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Circulation. 1995 Apr 15;91(8):2220-5.

Regulation of potassium channels by nonsedating antihistamines.

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Division of Cardiology, Children's Hospital of Philadelphia, PA, USA.



Terfenadine and astemizole are widely prescribed nonsedating antihistamines that have been associated with QT-interval prolongation and ventricular arrhythmias. Since potassium channels are intrinsically involved in repolarization, this study was designed to evaluate the effect of the nonsedating antihistamines on potassium channel modulation.


The whole-cell patch-clamp technique was used to study K+ currents in enzymatically isolated rat and guinea pig ventricular myocytes. Three distinct K+ channels were examined: the inward rectifier (IK1), the delayed rectifier (IK), and the transient outward (I(to)) currents. The dialyzing pipette solution was buffered with EGTA, and ionic channels other than potassium were pharmacologically inhibited or electrically inactivated. Both astemizole and terfenadine suppressed the IK1 channel by 17% to 50% in a voltage-dependent manner in rat and guinea pig myocytes. Ito was evaluated in rat ventricular myocytes. Both drugs also inhibited the maintained component of I(to) to a lesser extent, by 23%, in a dose-dependent, reversible manner. IK was examined mainly in guinea pig myocytes. Terfenadine but not astemizole slightly inhibited IK, by 9%, and only at higher drug concentrations. The medications had dose-dependent inhibitory actions, with specific K+ channel suppression evident only beginning at concentrations > 0.1 mumol/L.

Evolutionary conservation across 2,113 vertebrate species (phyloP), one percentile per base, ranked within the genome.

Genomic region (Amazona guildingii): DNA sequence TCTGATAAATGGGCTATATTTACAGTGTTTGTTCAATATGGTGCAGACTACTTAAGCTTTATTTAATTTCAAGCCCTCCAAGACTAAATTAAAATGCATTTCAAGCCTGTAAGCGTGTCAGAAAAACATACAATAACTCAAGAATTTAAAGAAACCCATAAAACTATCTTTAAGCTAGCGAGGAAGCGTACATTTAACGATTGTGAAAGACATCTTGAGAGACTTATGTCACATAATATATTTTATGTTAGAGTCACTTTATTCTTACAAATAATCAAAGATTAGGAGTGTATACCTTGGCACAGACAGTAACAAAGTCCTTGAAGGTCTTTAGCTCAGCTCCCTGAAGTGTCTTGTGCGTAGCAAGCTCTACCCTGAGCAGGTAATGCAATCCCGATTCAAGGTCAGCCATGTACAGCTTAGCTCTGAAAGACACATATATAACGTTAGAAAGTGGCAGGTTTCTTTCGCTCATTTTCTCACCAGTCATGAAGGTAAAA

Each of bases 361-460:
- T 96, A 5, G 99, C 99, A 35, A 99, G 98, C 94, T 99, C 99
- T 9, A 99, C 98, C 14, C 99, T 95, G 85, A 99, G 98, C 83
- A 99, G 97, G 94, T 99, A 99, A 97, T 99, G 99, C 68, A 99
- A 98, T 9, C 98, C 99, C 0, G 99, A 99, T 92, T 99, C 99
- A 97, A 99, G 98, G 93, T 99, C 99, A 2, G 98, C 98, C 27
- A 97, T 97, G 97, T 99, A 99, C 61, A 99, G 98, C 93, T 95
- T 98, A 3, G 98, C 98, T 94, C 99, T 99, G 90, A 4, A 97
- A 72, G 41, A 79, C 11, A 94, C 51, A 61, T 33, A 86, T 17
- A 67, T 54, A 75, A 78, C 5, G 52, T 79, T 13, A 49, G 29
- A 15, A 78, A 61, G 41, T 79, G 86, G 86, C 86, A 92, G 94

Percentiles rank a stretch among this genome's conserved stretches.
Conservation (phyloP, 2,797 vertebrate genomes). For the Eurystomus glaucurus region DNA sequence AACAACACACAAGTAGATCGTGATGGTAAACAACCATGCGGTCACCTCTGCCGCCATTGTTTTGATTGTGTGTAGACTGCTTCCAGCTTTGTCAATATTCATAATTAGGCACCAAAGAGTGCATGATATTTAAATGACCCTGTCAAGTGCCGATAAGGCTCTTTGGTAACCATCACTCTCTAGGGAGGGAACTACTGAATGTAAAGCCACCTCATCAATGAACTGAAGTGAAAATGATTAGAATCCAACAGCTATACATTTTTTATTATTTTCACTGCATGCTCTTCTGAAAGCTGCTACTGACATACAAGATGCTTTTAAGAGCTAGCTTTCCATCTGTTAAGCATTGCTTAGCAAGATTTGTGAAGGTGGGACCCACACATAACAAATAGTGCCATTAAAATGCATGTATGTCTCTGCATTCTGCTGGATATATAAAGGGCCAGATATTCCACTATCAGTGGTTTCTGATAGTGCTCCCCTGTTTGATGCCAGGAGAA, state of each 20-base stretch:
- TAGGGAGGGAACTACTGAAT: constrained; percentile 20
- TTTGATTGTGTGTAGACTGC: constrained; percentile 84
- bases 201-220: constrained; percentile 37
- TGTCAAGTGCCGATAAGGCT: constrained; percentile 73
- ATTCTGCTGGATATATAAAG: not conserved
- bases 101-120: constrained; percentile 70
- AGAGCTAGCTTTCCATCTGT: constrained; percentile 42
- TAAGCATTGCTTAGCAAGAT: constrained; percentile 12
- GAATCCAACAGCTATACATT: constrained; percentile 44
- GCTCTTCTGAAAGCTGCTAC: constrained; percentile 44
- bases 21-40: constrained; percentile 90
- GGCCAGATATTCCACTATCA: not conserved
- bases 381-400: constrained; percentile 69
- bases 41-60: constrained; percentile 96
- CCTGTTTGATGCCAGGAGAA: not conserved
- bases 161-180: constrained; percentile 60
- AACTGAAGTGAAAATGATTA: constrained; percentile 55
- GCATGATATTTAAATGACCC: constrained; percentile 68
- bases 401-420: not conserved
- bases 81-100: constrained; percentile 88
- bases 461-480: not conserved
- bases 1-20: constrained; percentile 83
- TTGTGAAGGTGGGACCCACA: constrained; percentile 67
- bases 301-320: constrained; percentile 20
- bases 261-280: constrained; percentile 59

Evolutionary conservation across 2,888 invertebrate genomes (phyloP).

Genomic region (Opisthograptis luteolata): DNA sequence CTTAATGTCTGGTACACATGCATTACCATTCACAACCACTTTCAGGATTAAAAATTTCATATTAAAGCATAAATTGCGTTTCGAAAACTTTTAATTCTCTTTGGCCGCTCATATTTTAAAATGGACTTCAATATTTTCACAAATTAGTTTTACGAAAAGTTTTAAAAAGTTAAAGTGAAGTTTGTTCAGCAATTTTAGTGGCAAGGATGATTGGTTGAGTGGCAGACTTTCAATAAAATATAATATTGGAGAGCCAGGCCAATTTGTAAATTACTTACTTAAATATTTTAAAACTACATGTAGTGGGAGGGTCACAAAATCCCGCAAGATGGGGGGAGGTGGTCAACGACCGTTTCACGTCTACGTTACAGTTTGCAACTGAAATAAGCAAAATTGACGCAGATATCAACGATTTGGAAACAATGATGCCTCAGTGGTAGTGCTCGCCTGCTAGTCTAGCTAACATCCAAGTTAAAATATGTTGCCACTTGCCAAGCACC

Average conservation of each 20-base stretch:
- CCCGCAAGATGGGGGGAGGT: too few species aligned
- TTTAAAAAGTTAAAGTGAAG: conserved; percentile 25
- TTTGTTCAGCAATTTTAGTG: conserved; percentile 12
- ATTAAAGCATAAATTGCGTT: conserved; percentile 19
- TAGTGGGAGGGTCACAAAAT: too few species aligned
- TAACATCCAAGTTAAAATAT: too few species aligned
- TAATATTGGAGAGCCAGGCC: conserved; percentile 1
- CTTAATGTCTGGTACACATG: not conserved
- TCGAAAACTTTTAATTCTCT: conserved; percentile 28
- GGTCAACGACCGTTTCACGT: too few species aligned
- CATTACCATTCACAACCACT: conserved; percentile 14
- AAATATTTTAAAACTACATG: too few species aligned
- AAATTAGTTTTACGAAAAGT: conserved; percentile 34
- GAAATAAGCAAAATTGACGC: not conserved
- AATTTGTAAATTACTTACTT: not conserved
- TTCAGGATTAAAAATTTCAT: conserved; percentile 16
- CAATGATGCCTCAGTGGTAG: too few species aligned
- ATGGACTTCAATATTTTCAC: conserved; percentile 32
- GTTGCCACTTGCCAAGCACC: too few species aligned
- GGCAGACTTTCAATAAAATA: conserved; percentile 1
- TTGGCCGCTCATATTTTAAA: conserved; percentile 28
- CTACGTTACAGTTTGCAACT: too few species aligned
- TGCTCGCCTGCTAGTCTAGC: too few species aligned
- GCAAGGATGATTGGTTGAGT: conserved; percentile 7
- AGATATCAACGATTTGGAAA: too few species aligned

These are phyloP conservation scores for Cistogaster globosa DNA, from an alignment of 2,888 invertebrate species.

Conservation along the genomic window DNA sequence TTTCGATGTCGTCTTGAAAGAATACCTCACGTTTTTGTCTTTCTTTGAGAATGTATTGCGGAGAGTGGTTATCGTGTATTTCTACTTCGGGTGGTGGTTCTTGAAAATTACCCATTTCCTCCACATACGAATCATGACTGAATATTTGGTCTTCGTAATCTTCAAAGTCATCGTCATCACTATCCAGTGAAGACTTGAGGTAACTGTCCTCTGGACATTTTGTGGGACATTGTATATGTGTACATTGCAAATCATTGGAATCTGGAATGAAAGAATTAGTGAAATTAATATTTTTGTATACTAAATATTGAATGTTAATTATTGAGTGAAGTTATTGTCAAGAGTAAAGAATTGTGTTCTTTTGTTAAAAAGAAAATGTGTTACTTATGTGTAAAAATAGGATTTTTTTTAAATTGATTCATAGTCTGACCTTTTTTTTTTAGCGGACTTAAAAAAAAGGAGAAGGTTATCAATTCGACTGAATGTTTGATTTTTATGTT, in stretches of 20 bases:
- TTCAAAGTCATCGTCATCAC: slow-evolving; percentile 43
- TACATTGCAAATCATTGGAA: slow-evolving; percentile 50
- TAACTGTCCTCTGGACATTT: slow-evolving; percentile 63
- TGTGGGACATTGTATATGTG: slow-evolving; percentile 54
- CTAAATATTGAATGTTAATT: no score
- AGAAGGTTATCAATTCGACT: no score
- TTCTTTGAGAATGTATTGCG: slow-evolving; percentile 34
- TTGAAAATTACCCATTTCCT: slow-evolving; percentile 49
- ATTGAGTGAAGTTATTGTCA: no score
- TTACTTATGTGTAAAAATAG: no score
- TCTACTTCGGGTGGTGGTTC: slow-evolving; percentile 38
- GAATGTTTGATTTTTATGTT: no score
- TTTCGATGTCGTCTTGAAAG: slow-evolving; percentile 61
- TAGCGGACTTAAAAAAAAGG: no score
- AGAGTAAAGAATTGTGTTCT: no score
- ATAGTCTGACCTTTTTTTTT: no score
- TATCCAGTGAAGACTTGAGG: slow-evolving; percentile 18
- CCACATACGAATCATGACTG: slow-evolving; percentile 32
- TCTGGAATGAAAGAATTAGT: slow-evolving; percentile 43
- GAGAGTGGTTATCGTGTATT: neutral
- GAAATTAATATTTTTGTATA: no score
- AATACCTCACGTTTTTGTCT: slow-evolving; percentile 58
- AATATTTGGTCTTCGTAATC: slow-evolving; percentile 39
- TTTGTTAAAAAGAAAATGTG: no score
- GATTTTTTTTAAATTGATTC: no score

These findings suggest that the mechanism of action of the rare proarrhythmic effects of the nonsedating antihistamines appears to be secondary to potassium channel blockade. A significant voltage-dependent blockade of the IK1 channel was demonstrated, as well as additional inhibitory effects on I(to) and IK channels. These actions lead to delayed repolarization, QT interval prolongation, and enhanced susceptibility to the development of premature ventricular depolarizations. Caution is advised in the prescription of nonsedating antihistamines, particularly in patients at risk of elevated serum levels of the antihistamine or patients with existing repolarization abnormalities.

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